Equality Virginia, a leading gay rights group, sent out an email late Monday night blasting Del. Bob Marshall for trying to derail a proposal to ban discrimination against gay, lesbian and transgendered people who want to adopt children.

“Bob Marshall is at it again’’ the email proclaims.

As we reported Tuesday, Marshall (R-Prince William) is lobbying Gov. Bob McDonnell (R) to recommend to the State Board of Social Services kill a proposal that he says would for the first time allow gay couples to adopt children in Virginia.

But Equality Virginia disputes that the proposed regulations would do anything more than allow a person who seeks to adopt to do so without fear of discrimination. They are asking the board and McDonnell to allow the regulations to move forward.

“A massive email campaign by organizations that have opposed every regulatory and legislative effort to afford gay, lesbian, bi-sexual and transgender Virginians the basic human right to live, work and raise their children in the Commonwealth free from discrimination resulted in a flurry of comments...opposing the non-discrimination provision included in the proposed rules,’’ the group wrote in its email.

Currently, only married couple and single men and women — regardless of sexual orientation — can adopt in Virginia.

Marshall, who has worked in the past to ban gay marriage and gay adoption in the state, said the proposal would mandate that gay singles and unmarried couples be able to access faith-based groups, such as Catholic Charities and Jewish Family Services, to adopt children. But Equality Virginia says the law would not change.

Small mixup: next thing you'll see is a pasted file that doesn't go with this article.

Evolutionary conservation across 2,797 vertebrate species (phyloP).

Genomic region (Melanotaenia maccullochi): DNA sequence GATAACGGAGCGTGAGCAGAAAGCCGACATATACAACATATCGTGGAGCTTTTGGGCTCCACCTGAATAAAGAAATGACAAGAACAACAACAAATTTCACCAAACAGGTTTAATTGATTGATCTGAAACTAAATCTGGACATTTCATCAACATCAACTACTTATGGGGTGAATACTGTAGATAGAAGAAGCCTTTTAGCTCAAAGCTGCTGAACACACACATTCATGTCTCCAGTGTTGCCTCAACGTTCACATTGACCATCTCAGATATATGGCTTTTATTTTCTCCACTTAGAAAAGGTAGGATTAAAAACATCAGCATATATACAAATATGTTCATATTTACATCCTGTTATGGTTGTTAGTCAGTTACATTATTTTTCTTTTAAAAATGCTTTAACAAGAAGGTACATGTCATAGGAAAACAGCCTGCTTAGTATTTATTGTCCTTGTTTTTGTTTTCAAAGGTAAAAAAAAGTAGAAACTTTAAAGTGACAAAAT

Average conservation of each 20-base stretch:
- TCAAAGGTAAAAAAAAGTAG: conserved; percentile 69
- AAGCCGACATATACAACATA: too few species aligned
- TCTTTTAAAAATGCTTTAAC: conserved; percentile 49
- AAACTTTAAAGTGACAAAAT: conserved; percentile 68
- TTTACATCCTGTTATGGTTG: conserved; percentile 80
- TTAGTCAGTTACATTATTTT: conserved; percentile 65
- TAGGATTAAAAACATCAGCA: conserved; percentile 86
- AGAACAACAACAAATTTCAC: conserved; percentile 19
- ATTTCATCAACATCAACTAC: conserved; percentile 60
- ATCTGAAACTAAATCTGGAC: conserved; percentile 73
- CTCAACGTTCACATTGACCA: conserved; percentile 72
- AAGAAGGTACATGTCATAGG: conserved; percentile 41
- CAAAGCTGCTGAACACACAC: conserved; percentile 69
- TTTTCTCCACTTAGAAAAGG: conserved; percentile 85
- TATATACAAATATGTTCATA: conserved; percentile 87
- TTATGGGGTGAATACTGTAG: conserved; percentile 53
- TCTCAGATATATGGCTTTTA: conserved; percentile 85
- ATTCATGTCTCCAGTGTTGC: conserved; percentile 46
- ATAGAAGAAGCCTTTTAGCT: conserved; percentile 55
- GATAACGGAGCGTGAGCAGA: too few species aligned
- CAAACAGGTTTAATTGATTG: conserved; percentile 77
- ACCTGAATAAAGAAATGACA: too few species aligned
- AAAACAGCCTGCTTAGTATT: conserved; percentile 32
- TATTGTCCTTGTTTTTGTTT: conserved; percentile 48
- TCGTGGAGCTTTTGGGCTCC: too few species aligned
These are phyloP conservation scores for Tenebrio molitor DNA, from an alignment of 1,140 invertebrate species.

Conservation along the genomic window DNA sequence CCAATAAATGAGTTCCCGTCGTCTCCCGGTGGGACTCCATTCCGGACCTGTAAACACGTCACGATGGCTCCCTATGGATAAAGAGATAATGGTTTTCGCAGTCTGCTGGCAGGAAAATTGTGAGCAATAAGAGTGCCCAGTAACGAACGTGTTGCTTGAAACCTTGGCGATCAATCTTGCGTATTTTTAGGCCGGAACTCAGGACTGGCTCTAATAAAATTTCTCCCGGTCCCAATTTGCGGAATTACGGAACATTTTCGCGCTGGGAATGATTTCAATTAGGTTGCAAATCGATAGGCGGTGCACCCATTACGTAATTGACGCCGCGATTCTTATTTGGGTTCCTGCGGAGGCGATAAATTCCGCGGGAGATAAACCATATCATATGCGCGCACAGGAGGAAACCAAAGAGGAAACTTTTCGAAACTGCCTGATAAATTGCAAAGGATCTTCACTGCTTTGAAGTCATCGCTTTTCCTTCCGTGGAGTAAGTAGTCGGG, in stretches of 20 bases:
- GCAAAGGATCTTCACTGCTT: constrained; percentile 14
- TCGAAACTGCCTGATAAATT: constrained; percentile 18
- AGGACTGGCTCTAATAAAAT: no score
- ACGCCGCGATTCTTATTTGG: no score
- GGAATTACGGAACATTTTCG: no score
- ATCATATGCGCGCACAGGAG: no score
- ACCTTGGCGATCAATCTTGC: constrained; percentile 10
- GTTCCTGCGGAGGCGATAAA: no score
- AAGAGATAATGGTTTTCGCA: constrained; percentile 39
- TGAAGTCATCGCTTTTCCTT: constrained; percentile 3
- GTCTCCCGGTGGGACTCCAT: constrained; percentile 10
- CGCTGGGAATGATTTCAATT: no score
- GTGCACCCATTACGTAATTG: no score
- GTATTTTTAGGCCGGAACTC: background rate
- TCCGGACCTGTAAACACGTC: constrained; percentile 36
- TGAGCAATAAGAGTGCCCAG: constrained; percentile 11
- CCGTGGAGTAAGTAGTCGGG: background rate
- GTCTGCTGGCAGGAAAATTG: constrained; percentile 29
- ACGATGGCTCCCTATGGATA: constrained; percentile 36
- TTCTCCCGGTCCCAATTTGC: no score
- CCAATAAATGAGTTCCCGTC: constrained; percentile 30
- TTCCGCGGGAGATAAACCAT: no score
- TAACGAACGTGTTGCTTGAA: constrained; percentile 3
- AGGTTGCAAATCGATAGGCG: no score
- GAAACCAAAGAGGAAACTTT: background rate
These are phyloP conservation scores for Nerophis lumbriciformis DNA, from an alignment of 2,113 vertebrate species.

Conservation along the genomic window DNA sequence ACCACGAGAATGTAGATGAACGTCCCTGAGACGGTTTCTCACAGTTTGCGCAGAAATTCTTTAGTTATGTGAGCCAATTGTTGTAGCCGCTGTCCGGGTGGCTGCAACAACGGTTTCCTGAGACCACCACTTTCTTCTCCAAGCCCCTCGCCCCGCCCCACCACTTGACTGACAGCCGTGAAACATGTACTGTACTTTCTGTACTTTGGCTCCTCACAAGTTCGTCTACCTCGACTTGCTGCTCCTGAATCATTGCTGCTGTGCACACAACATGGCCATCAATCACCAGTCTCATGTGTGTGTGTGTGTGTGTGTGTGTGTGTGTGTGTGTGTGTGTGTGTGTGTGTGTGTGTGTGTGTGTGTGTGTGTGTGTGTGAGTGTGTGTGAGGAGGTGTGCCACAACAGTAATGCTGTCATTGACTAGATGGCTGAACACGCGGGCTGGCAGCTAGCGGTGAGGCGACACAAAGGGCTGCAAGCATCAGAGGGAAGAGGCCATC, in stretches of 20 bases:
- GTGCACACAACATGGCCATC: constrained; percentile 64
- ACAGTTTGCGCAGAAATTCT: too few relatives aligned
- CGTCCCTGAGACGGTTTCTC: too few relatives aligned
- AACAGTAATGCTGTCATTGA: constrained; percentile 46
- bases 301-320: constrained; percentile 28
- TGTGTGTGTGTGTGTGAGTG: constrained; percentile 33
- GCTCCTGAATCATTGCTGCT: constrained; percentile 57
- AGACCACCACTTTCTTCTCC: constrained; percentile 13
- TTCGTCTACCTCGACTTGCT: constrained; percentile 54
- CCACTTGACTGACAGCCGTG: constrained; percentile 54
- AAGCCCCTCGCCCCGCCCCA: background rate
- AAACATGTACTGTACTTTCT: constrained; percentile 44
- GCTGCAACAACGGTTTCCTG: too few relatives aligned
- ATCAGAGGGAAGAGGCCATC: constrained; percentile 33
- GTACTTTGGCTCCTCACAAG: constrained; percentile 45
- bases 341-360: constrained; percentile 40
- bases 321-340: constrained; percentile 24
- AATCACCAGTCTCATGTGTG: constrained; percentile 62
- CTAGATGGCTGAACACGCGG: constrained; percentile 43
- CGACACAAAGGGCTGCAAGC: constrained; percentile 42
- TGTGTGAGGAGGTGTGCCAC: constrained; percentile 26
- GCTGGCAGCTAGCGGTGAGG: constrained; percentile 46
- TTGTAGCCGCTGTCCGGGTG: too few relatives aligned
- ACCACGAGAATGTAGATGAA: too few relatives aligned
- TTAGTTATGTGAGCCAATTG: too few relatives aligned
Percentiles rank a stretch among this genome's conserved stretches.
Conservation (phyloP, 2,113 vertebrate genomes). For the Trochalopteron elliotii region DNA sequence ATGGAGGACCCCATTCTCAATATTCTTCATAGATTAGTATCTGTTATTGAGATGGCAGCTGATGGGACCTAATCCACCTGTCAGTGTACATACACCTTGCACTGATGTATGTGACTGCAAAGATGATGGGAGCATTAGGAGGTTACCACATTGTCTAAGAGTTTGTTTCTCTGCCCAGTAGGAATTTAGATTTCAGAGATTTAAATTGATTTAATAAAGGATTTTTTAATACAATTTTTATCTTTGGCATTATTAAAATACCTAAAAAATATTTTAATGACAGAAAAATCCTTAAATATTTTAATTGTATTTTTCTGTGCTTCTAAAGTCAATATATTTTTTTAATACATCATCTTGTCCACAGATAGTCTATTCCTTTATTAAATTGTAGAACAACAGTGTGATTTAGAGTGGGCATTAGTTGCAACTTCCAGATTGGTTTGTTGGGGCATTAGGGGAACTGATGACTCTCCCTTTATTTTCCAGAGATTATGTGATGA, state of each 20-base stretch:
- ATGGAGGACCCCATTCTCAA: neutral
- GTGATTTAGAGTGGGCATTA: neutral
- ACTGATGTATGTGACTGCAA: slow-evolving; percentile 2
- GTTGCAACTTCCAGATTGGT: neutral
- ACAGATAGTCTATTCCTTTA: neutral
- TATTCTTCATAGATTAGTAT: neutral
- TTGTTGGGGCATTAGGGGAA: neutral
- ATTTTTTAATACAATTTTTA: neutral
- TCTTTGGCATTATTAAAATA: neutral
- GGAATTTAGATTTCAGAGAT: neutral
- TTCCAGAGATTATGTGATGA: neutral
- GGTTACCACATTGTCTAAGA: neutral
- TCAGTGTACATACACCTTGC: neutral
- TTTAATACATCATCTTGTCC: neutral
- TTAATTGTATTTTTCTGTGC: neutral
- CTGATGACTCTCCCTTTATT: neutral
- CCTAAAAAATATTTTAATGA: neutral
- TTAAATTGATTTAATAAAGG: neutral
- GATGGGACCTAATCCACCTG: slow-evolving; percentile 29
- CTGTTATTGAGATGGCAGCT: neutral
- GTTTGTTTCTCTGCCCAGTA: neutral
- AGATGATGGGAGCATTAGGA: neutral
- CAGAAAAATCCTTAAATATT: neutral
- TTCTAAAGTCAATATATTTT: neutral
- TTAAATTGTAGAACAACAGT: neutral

Marshall said he immediately notified the governor’s office last week when he first heard about the proposal. He said McDonnell should have taken action if he knew the regulations were moving forward for more than year since they were recommended by former Democratic governor Tim Kaine’s administration.

He said McDonnell should have sent down an amendment to the state budget that would have restricted money from being spent to implement adoptions by same sex couples.

Eric Finkbeiner, McDonnell’s policy director, said the administration has known about the regulations for the past year but waited to act because the governor generally weighs in after the public comment period ends.

But Marshall said, “It’s a day late and a dollar short.’’

McDonnell must make his recommendation to the State Board of Social Services, a nine-member panel on which all but four members are holdovers from his Democratic predecessor, by April 16.

Finkbeiner said that the governor was considering his options but in general “supports and encourages” adoption of children by married couples and single parents.